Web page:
Nanoscience and Nanotechnology
Predicting the true behavior of molecules through nanotechnologyProfessor Clare McCabe’s research focus brings the virtual world of molecular modeling into the nanoworld of real-life molecules, where neither classical theory nor quantum mechanics are enough to predict the true behavior of molecules.
She is particularly interested in depicting the behavior of organic molecules and, in the process, is coming up with new mathematical theories for engineers and chemists to use in designing chemical processes. Physics can tell us what a handful of atoms might do together, McCabe said, but when you throw in the hundreds of molecules interacting at the nanoscale, quantum mechanics becomes difficult to do.
“Experimental measurements can be very costly and time-consuming,” said McCabe, professor of chemical and biomolecular engineering. “Computer modeling and simulation are an attractive and valuable means with which to fill in the gaps in experimental literature and obtain important information.”
Computer modeling and simulation are particularly useful in determining how materials will behave at extreme conditions, such as very high pressures and temperatures common in applications as practical as automobile engines.
McCabe’s recent work focuses on understanding the self-assembly behavior of skin lipids. Skin’s outermost layer is composed of ceramides, cholesterol and free fatty acids. Phospholipids, the major components of most biological membranes, are completely absent. This unique composition enables the lipids of the outer layer of skin to form highly organized membranes, which are believed to control the barrier function of the skin.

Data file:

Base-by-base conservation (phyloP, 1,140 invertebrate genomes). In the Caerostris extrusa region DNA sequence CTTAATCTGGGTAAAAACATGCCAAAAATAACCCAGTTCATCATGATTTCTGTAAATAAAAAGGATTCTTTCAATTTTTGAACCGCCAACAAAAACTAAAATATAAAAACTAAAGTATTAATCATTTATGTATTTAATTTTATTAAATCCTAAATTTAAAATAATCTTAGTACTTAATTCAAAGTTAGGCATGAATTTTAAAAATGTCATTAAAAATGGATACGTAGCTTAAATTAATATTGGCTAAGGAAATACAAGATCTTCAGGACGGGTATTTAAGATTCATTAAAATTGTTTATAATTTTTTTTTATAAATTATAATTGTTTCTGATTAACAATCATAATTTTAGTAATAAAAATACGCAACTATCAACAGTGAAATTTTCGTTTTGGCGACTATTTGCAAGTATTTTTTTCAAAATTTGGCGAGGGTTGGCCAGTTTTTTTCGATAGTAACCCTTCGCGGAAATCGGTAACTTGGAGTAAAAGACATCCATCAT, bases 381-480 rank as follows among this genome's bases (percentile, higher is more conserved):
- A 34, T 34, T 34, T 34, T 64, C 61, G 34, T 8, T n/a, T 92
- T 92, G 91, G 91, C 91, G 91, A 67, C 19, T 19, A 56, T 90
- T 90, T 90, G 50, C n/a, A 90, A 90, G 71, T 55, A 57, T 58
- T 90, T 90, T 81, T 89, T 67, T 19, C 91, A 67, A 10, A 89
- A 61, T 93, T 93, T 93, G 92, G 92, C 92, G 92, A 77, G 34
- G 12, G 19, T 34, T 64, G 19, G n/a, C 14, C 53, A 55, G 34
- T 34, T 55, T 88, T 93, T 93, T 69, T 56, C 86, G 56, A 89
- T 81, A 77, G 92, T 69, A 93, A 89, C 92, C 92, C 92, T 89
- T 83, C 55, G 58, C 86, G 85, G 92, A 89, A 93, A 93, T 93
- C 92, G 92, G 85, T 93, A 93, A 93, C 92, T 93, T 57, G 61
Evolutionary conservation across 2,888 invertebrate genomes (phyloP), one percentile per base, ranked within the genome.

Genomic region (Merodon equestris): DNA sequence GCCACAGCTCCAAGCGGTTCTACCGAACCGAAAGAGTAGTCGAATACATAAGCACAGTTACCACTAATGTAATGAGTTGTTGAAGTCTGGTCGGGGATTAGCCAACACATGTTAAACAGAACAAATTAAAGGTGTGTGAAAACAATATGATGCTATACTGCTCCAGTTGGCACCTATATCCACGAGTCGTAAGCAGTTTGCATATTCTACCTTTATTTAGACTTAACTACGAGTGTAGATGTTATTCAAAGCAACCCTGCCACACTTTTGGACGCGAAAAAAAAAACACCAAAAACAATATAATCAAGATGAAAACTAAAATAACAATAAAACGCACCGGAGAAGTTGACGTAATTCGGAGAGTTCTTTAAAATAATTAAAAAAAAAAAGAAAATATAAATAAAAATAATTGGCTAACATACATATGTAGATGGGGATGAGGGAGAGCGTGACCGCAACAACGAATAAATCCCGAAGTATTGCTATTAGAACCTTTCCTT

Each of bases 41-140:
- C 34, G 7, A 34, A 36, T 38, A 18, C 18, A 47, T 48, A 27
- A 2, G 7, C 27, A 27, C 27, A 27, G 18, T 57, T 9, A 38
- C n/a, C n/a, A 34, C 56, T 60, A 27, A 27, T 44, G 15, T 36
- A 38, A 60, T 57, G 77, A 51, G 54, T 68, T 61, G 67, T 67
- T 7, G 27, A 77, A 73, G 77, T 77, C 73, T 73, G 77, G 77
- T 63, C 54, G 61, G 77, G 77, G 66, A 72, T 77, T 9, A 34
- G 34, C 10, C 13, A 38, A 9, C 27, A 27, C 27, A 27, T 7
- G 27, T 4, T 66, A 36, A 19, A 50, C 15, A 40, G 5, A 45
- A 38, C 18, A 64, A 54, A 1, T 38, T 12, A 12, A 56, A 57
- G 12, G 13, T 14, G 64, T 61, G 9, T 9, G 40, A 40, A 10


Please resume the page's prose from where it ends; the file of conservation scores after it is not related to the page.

While much is known about the nature of skin lipids from extensive experimental studies, a clear understanding of how and why these molecules assemble into the structures observed through microscopy and biophysical measurements does not yet exist. McCabe is using molecular simulations to probe the behavior of skin lipids as they self assemble, providing insight into their organization that can’t be provided by experiments.
In addition, McCabe’s National Science Foundation- funded research promises to make important contributions to understanding friction and wear at the nanoscale. In collaboration with researchers in the School of Engineering’s Department of Chemical and Biomolecular Engineering and the Institute for Software Integrated Systems, she is developing tools that will enable other researchers to easily perform state of the art molecular simulations of very complex lubrication systems.
The research is partially supported by National Science Foundation grant OCI-1047828 and National Institutes of Health grant R01AR057886.
Top Photo: Clare McCabe’s research using nanoscale modeling and
simulation to predict how molecules will behave picks up
where quantum mechanics and classic theory leave off.
Above: McCabe works with students.